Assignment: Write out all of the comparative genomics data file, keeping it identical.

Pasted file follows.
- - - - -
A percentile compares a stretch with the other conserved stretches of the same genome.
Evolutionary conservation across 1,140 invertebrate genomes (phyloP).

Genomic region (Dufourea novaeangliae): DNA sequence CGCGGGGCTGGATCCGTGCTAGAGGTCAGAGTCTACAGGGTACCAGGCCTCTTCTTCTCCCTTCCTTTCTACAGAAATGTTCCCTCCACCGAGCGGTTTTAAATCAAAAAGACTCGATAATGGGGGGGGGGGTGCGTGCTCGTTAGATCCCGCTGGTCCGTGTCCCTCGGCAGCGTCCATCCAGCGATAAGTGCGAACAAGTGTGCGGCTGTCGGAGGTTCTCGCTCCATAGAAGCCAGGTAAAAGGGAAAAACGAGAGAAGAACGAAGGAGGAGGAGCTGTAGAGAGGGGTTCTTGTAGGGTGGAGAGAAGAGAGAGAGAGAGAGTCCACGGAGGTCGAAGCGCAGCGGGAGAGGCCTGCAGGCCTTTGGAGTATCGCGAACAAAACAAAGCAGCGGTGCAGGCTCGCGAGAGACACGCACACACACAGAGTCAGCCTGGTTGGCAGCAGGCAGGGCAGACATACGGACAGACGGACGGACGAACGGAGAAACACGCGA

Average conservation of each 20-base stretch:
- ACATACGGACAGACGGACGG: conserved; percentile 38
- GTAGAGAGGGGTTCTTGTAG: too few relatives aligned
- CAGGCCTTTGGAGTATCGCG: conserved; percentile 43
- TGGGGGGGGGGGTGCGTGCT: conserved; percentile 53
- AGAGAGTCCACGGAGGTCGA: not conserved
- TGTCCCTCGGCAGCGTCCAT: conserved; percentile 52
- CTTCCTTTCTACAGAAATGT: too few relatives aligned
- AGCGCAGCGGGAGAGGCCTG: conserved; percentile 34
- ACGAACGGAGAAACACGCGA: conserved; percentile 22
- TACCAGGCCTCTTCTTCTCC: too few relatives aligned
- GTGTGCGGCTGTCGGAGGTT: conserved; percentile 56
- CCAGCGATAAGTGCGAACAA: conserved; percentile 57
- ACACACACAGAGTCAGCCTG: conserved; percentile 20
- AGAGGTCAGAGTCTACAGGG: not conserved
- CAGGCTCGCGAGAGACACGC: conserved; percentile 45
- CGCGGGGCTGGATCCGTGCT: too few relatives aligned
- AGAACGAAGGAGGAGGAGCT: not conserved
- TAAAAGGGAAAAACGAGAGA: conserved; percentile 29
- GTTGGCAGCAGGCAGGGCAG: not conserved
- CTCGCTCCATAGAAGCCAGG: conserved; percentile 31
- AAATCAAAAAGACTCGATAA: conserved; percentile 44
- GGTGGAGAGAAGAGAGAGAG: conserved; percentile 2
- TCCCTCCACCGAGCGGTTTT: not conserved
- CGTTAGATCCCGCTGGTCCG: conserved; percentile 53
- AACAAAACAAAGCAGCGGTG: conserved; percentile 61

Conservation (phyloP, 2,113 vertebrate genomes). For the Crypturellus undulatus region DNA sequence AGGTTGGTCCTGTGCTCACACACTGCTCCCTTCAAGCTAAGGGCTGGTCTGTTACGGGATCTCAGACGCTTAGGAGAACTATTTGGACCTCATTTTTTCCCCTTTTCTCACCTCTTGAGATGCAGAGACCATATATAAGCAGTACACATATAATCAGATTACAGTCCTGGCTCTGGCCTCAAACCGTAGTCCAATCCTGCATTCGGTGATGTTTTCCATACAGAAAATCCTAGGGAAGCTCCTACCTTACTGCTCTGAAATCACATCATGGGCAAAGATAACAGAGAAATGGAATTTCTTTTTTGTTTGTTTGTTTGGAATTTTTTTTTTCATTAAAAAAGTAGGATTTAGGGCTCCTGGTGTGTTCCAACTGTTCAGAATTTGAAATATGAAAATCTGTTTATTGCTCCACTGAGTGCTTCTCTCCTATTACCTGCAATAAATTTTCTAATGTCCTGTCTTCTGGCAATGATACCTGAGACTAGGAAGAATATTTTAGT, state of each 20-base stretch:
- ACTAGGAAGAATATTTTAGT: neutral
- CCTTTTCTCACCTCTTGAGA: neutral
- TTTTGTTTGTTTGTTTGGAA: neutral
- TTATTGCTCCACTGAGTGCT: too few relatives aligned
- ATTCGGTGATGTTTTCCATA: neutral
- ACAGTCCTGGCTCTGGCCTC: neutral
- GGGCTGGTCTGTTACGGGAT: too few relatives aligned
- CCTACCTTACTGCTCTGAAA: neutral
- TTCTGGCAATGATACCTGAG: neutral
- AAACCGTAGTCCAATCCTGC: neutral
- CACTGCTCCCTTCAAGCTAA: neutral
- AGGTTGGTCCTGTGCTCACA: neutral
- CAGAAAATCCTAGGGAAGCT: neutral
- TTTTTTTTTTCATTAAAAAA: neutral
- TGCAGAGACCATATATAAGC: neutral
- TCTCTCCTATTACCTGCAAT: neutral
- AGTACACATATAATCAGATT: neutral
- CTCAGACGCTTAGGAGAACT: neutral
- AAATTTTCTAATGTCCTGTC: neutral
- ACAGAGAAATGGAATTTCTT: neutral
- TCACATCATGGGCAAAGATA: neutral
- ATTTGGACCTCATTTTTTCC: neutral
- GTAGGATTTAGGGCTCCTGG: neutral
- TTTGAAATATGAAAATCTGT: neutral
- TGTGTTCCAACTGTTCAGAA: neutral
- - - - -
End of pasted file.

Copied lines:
A percentile compares a stretch with the other conserved stretches of the same genome.
Evolutionary conservation across 1,140 invertebrate genomes (phyloP).

Genomic region (Dufourea novaeangliae): DNA sequence CGCGGGGCTGGATCCGTGCTAGAGGTCAGAGTCTACAGGGTACCAGGCCTCTTCTTCTCCCTTCCTTTCTACAGAAATGTTCCCTCCACCGAGCGGTTTTAAATCAAAAAGACTCGATAATGGGGGGGGGGGTGCGTGCTCGTTAGATCCCGCTGGTCCGTGTCCCTCGGCAGCGTCCATCCAGCGATAAGTGCGAACAAGTGTGCGGCTGTCGGAGGTTCTCGCTCCATAGAAGCCAGGTAAAAGGGAAAAACGAGAGAAGAACGAAGGAGGAGGAGCTGTAGAGAGGGGTTCTTGTAGGGTGGAGAGAAGAGAGAGAGAGAGAGTCCACGGAGGTCGAAGCGCAGCGGGAGAGGCCTGCAGGCCTTTGGAGTATCGCGAACAAAACAAAGCAGCGGTGCAGGCTCGCGAGAGACACGCACACACACAGAGTCAGCCTGGTTGGCAGCAGGCAGGGCAGACATACGGACAGACGGACGGACGAACGGAGAAACACGCGA

Average conservation of each 20-base stretch:
- ACATACGGACAGACGGACGG: conserved; percentile 38
- GTAGAGAGGGGTTCTTGTAG: too few relatives aligned
- CAGGCCTTTGGAGTATCGCG: conserved; percentile 43
- TGGGGGGGGGGGTGCGTGCT: conserved; percentile 53
- AGAGAGTCCACGGAGGTCGA: not conserved
- TGTCCCTCGGCAGCGTCCAT: conserved; percentile 52
- CTTCCTTTCTACAGAAATGT: too few relatives aligned
- AGCGCAGCGGGAGAGGCCTG: conserved; percentile 34
- ACGAACGGAGAAACACGCGA: conserved; percentile 22
- TACCAGGCCTCTTCTTCTCC: too few relatives aligned
- GTGTGCGGCTGTCGGAGGTT: conserved; percentile 56
- CCAGCGATAAGTGCGAACAA: conserved; percentile 57
- ACACACACAGAGTCAGCCTG: conserved; percentile 20
- AGAGGTCAGAGTCTACAGGG: not conserved
- CAGGCTCGCGAGAGACACGC: conserved; percentile 45
- CGCGGGGCTGGATCCGTGCT: too few relatives aligned
- AGAACGAAGGAGGAGGAGCT: not conserved
- TAAAAGGGAAAAACGAGAGA: conserved; percentile 29
- GTTGGCAGCAGGCAGGGCAG: not conserved
- CTCGCTCCATAGAAGCCAGG: conserved; percentile 31
- AAATCAAAAAGACTCGATAA: conserved; percentile 44
- GGTGGAGAGAAGAGAGAGAG: conserved; percentile 2
- TCCCTCCACCGAGCGGTTTT: not conserved
- CGTTAGATCCCGCTGGTCCG: conserved; percentile 53
- AACAAAACAAAGCAGCGGTG: conserved; percentile 61

Conservation (phyloP, 2,113 vertebrate genomes). For the Crypturellus undulatus region DNA sequence AGGTTGGTCCTGTGCTCACACACTGCTCCCTTCAAGCTAAGGGCTGGTCTGTTACGGGATCTCAGACGCTTAGGAGAACTATTTGGACCTCATTTTTTCCCCTTTTCTCACCTCTTGAGATGCAGAGACCATATATAAGCAGTACACATATAATCAGATTACAGTCCTGGCTCTGGCCTCAAACCGTAGTCCAATCCTGCATTCGGTGATGTTTTCCATACAGAAAATCCTAGGGAAGCTCCTACCTTACTGCTCTGAAATCACATCATGGGCAAAGATAACAGAGAAATGGAATTTCTTTTTTGTTTGTTTGTTTGGAATTTTTTTTTTCATTAAAAAAGTAGGATTTAGGGCTCCTGGTGTGTTCCAACTGTTCAGAATTTGAAATATGAAAATCTGTTTATTGCTCCACTGAGTGCTTCTCTCCTATTACCTGCAATAAATTTTCTAATGTCCTGTCTTCTGGCAATGATACCTGAGACTAGGAAGAATATTTTAGT, state of each 20-base stretch:
- ACTAGGAAGAATATTTTAGT: neutral
- CCTTTTCTCACCTCTTGAGA: neutral
- TTTTGTTTGTTTGTTTGGAA: neutral
- TTATTGCTCCACTGAGTGCT: too few relatives aligned
- ATTCGGTGATGTTTTCCATA: neutral
- ACAGTCCTGGCTCTGGCCTC: neutral
- GGGCTGGTCTGTTACGGGAT: too few relatives aligned
- CCTACCTTACTGCTCTGAAA: neutral
- TTCTGGCAATGATACCTGAG: neutral
- AAACCGTAGTCCAATCCTGC: neutral
- CACTGCTCCCTTCAAGCTAA: neutral
- AGGTTGGTCCTGTGCTCACA: neutral
- CAGAAAATCCTAGGGAAGCT: neutral
- TTTTTTTTTTCATTAAAAAA: neutral
- TGCAGAGACCATATATAAGC: neutral
- TCTCTCCTATTACCTGCAAT: neutral
- AGTACACATATAATCAGATT: neutral
- CTCAGACGCTTAGGAGAACT: neutral
- AAATTTTCTAATGTCCTGTC: neutral
- ACAGAGAAATGGAATTTCTT: neutral
- TCACATCATGGGCAAAGATA: neutral
- ATTTGGACCTCATTTTTTCC: neutral
- GTAGGATTTAGGGCTCCTGG: neutral
- TTTGAAATATGAAAATCTGT: neutral
- TGTGTTCCAACTGTTCAGAA: neutral